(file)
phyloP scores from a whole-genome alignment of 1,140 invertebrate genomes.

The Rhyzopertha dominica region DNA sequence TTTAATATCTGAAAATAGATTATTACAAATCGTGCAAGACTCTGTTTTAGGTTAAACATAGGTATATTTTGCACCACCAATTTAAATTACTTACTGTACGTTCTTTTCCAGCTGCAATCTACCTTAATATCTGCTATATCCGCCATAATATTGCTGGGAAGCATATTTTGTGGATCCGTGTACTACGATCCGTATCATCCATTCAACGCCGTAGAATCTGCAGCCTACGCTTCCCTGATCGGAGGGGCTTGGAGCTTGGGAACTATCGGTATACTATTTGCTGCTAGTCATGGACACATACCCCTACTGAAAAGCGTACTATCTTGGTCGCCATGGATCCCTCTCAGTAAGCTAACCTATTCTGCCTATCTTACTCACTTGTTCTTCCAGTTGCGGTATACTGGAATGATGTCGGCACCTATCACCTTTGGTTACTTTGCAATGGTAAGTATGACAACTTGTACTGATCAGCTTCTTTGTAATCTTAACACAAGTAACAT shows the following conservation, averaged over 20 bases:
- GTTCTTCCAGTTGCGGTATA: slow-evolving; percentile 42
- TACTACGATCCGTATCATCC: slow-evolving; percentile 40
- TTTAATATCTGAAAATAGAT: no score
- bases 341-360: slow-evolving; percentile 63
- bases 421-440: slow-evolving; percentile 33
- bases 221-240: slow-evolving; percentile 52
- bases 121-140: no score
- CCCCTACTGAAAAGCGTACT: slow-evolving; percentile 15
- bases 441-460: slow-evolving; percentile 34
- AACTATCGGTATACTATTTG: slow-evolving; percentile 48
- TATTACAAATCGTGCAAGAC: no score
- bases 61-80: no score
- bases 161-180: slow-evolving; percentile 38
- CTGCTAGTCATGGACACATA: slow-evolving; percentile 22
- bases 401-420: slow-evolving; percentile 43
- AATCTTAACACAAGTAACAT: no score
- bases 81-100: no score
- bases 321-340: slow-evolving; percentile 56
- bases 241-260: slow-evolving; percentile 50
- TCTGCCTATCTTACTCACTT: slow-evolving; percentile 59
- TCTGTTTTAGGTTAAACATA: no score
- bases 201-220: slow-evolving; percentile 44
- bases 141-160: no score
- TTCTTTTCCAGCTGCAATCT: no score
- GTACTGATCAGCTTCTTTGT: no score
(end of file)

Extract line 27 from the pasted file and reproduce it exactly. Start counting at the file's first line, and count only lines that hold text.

- GTACTGATCAGCTTCTTTGT: no score